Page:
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Stephen Romano Interview
Room 710
EMO'S
Road to Rock Stardom
Red Eyed Fly
Beerland
Elysium
Fall Fashion Gala
Lance's Comix
Wendy's WWAD
Remember the Movies
Grub - Guide
Off the Street
Chump Change
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Off-Sides

room 710

dickins

Dickins/Tin Moth
Room710, October 8, 2003

I have to admit I have a soft spot for industrial music, especially for guitar ridden industrial. When NiN’s Broken was released way back in 199somethinorother, I listened to it daily. So I was at Room 710 and saw Tin Moth, a one-man guitar playing industrial band complete with sequenced bass and drums and bizarre couture. Dressed in duct taped pants and obligatory ripped black shirt, Tin Moth played heavy riffs over mechanical bass and drum tracks singing lyrics of doom. The music was pretty good, the hard metal hooks catching on the lynchpin rhythm tracks. The only real weak points about Tin Moth are the lack of human accompaniment on bass and drums and a serious Trent-wish.

The Dickins were up next, a local four piece punk outfit consisting of Mike Dickins on throat and six string, Justin on bass, J Scum on drums, and Justin on geetar. Dressed as everyday rock guys, the Dickins played a set of mostly metal tinged punk to a small but appreciative crowd. The third song they played was called “Burning Flag”, I liked it, it had a good rhythm guitar wise and strong bottom end. The Dickins’ set as a whole was rockin’, sometimes unconfident vocal delivery being the only flaw that makes this diamond real. I got to see the Dickins play again the next night at 710, and that set was definitely more punkish than the set the night before. They played a little looser, a bit of inconsistency that will undoubtedly be worked out in the course of this six-month-old bands’ near future.

-James E

crow

Crow/Egypt/ Speedealer
Room 710, October 16, 2003

This consistent delivery of quality, mind-blowing-heavy music at Room 710 is unprecedented in my experience. It restores a degree of faith in humanity. This was the Dollar-Lone-Star Night we were all corralled to the trough in beer-slugging rock-n-roll comraderie, when Crow ripped out the most appropriate local anthem a band could come up with: "Lone Star! All I need right now is Lone Star!" It was a great song, and feed at the trough we did.

Dude! CROW. How much ass can two guys kick? It was their third show as the newly-sworn dynamic duo, and Crow beat so much ass to a bloody pulp it's beyond a worthy description. Singing, screaming, sweating bullets and strumming a fuzzy, full-band sound on bass guitar, it's Paul Crow of Agony Column fame. On drums it's Glenn Benavides who's also been terrorizing Austin for 20 years. Their sound is thick and warm and heavy. It pushes, powerful and steady like a steam engine, not overly punk/funk so as to lose the weight. It's an original style that one guy compared to Morphine -- probably because of the line-up more than the sound, I'd say. They're more heavy and grungey and manly than Morphine. I heard elements of Beck, and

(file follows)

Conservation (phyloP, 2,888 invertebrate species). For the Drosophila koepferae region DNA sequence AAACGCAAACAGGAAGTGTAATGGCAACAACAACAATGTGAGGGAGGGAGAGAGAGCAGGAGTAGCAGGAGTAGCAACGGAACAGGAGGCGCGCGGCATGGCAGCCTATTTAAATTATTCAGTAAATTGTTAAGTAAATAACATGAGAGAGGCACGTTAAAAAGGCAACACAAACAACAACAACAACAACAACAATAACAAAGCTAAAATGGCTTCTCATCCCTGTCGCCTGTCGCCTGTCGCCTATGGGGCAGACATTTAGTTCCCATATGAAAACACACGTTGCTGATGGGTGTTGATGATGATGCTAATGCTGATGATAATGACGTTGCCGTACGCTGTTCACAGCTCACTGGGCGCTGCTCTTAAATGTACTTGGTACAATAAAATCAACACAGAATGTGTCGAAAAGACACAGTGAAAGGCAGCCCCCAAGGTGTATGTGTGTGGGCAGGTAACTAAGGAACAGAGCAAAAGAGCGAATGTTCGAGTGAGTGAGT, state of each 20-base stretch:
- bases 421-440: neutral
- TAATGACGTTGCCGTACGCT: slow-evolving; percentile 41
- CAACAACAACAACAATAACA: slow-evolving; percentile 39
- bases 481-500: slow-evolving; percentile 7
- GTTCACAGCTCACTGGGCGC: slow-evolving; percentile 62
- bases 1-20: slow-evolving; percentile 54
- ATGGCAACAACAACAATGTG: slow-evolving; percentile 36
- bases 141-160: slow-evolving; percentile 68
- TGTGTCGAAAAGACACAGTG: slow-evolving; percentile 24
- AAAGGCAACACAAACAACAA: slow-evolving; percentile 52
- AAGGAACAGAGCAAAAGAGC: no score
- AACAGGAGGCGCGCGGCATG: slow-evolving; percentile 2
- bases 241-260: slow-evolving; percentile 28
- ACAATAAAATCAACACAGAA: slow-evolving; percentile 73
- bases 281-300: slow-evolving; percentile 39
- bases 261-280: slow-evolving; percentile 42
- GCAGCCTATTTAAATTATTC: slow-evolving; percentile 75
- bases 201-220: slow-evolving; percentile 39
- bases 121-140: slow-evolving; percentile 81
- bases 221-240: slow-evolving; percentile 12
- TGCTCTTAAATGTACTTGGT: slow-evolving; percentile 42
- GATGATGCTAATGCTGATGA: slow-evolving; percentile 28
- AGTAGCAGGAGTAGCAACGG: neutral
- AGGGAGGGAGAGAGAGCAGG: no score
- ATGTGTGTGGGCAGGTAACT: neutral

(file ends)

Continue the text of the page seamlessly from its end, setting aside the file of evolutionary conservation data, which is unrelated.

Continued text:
other great artists that might go unrecognized in a hard-rock/metal crowd. Most impressive to me, they have SONGS - defined, coherent and driving, with a satisfying variety in speed, groove and mood. With a perfect balance between diversity and consistency, they achieve the big picture: their sound as a whole is distinct, and never gets lost. This is what I've been bitching about. STYLE. Crow has it. If you heard them on the radio, you'd know it was them. I was so fascinated and inspired, I just had to butt heads with these sonic super heroes...

INTERVIEW with CROW:

R&R: Man, you guys slaughter! Meet me in my office.

Crow: OK.

R&R: So. If you were the interviewer, what would you ask yourself?

Paul: I don't know.

R&R: Put it this way, after all these years of rocking out, what would you want to tell the people?

Glenn: It's weird to be better and smarter than everyone. Ha ha, just kidding.

R&R: No, I think it might be true. You guys did a bad-ass cover of that song, "Don't you know that it's different for girls" - and nobody in the bar could tell me who wrote it. I was thinking Elvis Costello but I knew that was wrong.

Paul: It was Joe Jackson, off his "I'm The Man" album. We listen to all kinds of music and we like doing all kinds of covers -- Jigsaw, Oasis, Nirvana...

R&R: But you do them so heavy and you really make them your own. Hardly anyone would realize they're covers. You got an unbelievably heavy, cool sound for just drums and bass. Where did you get that crazy flying-V bass you were playing?

Paul: I designed it when I was a kid, around 15, and took it to this guy Steve Wise, who built it for me. It took me a few years to pay for it. I finally got it when I was like 18.

R&R: How did you guys meet up, you and Glenn?

Paul: We've known each other for a long time. Glenn was playing in Doctor's Mob and I came to a show and breathed fire. I don't do it anymore 'cuz I lit too many people on fire. When Elysium used to be the Cave Club, I set all their lights on fire.